Lots of states enacted estate tax programs which supplemented the federal estate earnings tax laws. Called “pick-up” taxes, state estate tax programs generally chose up where federal taxes left-off. Thus, given that many estates did not owe federal income taxes, a little number of Floridians paid state pick-up estate taxes.

According to the pick-up tax program, estates with total gross worths below federal estate income tax limitations were not needed to pay Florida estate taxes. However, the Florida Legislature eliminated most pick-up taxes after Congress changed the federal Internal Revenue Code to offer state death tax credits to qualified taxpayers. How do these estate tax law changes affect residents?
Residents who are required to submit federal estate tax returns on the estates of decedents who passed away before Dec. 31, 2004, need to likewise file Florida estate tax returns. For estates required to submit federal estate tax returns for deaths that occurred after this date must submit an “Affidavit of No Florida Estate Tax Due When Federal Return if Needed” if they did not owe federal taxes but simply needed to submit them. For individual agents of estates who are not needed to pay or submit federal estate tax returns, Florida law needs them to submit an “Affidavit of No Florida Estate Tax Charge.”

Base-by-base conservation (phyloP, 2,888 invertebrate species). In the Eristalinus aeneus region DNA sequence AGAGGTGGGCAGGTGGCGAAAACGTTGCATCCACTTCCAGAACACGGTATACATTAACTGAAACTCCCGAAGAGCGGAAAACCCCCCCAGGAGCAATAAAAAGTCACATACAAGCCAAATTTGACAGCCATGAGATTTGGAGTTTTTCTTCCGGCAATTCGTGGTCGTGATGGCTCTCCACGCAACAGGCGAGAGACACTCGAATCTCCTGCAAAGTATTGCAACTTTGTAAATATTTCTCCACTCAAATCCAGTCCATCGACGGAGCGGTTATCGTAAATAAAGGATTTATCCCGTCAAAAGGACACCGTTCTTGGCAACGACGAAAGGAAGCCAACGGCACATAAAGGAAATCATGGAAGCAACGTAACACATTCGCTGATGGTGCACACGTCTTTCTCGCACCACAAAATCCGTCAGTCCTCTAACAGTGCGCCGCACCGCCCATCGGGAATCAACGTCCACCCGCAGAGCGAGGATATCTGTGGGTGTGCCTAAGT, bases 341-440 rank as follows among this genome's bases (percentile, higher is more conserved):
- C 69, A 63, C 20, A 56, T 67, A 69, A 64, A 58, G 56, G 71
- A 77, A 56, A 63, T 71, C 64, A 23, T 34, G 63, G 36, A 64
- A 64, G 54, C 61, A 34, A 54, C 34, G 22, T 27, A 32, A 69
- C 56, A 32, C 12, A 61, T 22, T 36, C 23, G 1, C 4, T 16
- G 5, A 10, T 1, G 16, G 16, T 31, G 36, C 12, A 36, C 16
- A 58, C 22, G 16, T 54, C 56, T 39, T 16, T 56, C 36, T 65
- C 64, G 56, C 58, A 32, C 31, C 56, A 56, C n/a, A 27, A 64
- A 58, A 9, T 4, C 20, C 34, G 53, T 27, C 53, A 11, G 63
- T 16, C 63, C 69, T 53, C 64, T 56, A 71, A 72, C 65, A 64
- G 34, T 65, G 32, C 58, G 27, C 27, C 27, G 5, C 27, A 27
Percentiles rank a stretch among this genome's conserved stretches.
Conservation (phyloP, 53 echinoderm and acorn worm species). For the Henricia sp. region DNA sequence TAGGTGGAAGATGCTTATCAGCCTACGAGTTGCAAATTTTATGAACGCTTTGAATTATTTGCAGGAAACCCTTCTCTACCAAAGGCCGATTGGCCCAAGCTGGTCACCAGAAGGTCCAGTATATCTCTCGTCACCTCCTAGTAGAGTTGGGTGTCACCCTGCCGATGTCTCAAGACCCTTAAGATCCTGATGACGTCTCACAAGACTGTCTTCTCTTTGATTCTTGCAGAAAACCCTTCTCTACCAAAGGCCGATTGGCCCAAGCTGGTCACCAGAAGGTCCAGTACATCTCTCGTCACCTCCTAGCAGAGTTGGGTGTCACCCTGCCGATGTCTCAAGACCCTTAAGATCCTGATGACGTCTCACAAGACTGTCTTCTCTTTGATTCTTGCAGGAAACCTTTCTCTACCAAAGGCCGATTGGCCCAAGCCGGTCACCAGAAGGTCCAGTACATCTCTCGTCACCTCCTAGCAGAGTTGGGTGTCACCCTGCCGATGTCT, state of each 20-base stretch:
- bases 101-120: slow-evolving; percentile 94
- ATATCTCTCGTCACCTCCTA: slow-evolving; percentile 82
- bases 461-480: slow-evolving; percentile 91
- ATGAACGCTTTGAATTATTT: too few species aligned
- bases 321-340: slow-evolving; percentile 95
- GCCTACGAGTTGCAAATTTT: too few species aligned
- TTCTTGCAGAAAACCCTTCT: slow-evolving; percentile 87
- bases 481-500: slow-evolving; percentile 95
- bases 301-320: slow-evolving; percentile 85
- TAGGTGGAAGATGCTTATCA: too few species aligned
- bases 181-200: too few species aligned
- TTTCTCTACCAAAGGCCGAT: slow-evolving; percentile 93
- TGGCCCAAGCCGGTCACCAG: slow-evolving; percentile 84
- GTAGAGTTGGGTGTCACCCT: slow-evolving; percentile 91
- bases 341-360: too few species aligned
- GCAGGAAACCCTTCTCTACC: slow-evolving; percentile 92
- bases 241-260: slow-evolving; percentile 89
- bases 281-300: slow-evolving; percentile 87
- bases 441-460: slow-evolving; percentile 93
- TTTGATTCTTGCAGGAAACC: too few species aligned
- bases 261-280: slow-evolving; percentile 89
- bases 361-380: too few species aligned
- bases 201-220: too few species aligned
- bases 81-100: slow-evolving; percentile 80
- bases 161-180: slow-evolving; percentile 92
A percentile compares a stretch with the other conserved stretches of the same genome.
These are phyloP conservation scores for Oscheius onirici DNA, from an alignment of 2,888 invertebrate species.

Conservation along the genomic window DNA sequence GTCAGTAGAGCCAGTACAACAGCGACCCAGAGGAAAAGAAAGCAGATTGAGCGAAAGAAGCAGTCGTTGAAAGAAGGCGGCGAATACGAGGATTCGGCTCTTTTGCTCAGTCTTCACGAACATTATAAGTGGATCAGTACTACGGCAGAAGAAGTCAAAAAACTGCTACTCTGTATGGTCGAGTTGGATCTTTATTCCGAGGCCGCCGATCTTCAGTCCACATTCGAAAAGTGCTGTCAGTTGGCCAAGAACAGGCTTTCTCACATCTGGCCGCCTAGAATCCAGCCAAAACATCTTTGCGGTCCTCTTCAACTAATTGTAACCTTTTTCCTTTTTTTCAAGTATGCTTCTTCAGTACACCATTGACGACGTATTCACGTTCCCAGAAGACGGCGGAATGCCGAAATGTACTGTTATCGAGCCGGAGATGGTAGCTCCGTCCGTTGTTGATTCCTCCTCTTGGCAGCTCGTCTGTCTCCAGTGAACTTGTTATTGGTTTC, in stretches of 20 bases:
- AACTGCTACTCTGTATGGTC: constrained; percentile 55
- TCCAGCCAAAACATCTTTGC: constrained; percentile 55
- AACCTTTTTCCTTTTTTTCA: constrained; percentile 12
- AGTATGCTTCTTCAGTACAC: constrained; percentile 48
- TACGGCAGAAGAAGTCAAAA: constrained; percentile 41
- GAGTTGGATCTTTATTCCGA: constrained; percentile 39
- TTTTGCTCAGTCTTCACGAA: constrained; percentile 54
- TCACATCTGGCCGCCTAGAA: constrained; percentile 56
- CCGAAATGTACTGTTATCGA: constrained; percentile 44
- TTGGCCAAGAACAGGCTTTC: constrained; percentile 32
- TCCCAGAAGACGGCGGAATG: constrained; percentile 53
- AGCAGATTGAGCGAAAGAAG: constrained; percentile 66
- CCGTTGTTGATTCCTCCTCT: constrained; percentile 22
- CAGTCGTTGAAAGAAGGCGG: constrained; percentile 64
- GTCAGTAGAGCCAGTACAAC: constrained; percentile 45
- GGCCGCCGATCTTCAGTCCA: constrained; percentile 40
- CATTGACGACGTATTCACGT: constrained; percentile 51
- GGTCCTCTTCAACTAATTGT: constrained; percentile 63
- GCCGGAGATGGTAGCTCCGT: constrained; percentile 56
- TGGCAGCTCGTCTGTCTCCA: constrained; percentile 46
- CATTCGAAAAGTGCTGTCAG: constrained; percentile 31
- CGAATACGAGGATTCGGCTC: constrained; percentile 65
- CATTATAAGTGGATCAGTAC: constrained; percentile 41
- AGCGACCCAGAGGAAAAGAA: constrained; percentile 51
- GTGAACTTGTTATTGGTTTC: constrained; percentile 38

This means that whether you are needed to submit an estate tax return in Florida depends on whether you are required to submit one with the Irs. Pursuant to the Internal Income Code, you are not required to file an estate tax return as an individual representative unless the value of the decedent’s estate goes beyond the yearly threshold as established by Congress. For the 2011 tax year, the estate tax filing limit is $5 million.